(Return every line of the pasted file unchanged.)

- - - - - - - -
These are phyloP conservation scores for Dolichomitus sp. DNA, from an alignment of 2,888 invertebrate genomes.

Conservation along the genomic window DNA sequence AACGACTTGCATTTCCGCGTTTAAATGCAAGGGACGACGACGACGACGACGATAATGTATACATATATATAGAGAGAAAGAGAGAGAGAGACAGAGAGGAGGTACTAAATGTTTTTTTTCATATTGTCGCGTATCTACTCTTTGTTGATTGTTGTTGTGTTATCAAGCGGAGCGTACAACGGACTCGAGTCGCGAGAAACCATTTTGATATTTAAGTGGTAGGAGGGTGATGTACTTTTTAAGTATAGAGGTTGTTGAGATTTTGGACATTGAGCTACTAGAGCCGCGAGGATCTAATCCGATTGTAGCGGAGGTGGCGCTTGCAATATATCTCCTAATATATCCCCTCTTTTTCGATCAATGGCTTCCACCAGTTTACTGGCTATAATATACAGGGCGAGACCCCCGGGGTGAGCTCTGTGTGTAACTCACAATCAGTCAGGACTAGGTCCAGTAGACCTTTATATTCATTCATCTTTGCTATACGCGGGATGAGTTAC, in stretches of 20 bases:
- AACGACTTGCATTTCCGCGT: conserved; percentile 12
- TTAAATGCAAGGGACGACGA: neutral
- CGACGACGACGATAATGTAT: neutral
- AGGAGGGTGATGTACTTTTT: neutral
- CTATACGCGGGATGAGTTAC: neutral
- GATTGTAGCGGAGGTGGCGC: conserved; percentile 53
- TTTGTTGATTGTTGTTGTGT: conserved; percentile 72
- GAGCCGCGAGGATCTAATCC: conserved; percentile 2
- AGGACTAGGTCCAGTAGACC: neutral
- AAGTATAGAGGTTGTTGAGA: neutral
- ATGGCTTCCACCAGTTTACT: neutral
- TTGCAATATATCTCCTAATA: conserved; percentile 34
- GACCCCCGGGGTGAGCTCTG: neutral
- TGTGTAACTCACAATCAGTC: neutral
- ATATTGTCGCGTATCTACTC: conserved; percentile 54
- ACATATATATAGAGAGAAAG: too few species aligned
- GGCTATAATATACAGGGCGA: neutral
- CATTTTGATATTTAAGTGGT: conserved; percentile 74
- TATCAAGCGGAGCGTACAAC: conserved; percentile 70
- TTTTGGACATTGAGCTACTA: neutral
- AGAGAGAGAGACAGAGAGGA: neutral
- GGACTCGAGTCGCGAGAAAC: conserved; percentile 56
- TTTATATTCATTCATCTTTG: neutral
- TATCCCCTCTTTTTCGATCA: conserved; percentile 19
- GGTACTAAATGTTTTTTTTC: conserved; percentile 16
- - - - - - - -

These are phyloP conservation scores for Dolichomitus sp. DNA, from an alignment of 2,888 invertebrate genomes.

Conservation along the genomic window DNA sequence AACGACTTGCATTTCCGCGTTTAAATGCAAGGGACGACGACGACGACGACGATAATGTATACATATATATAGAGAGAAAGAGAGAGAGAGACAGAGAGGAGGTACTAAATGTTTTTTTTCATATTGTCGCGTATCTACTCTTTGTTGATTGTTGTTGTGTTATCAAGCGGAGCGTACAACGGACTCGAGTCGCGAGAAACCATTTTGATATTTAAGTGGTAGGAGGGTGATGTACTTTTTAAGTATAGAGGTTGTTGAGATTTTGGACATTGAGCTACTAGAGCCGCGAGGATCTAATCCGATTGTAGCGGAGGTGGCGCTTGCAATATATCTCCTAATATATCCCCTCTTTTTCGATCAATGGCTTCCACCAGTTTACTGGCTATAATATACAGGGCGAGACCCCCGGGGTGAGCTCTGTGTGTAACTCACAATCAGTCAGGACTAGGTCCAGTAGACCTTTATATTCATTCATCTTTGCTATACGCGGGATGAGTTAC, in stretches of 20 bases:
- AACGACTTGCATTTCCGCGT: conserved; percentile 12
- TTAAATGCAAGGGACGACGA: neutral
- CGACGACGACGATAATGTAT: neutral
- AGGAGGGTGATGTACTTTTT: neutral
- CTATACGCGGGATGAGTTAC: neutral
- GATTGTAGCGGAGGTGGCGC: conserved; percentile 53
- TTTGTTGATTGTTGTTGTGT: conserved; percentile 72
- GAGCCGCGAGGATCTAATCC: conserved; percentile 2
- AGGACTAGGTCCAGTAGACC: neutral
- AAGTATAGAGGTTGTTGAGA: neutral
- ATGGCTTCCACCAGTTTACT: neutral
- TTGCAATATATCTCCTAATA: conserved; percentile 34
- GACCCCCGGGGTGAGCTCTG: neutral
- TGTGTAACTCACAATCAGTC: neutral
- ATATTGTCGCGTATCTACTC: conserved; percentile 54
- ACATATATATAGAGAGAAAG: too few species aligned
- GGCTATAATATACAGGGCGA: neutral
- CATTTTGATATTTAAGTGGT: conserved; percentile 74
- TATCAAGCGGAGCGTACAAC: conserved; percentile 70
- TTTTGGACATTGAGCTACTA: neutral
- AGAGAGAGAGACAGAGAGGA: neutral
- GGACTCGAGTCGCGAGAAAC: conserved; percentile 56
- TTTATATTCATTCATCTTTG: neutral
- TATCCCCTCTTTTTCGATCA: conserved; percentile 19
- GGTACTAAATGTTTTTTTTC: conserved; percentile 16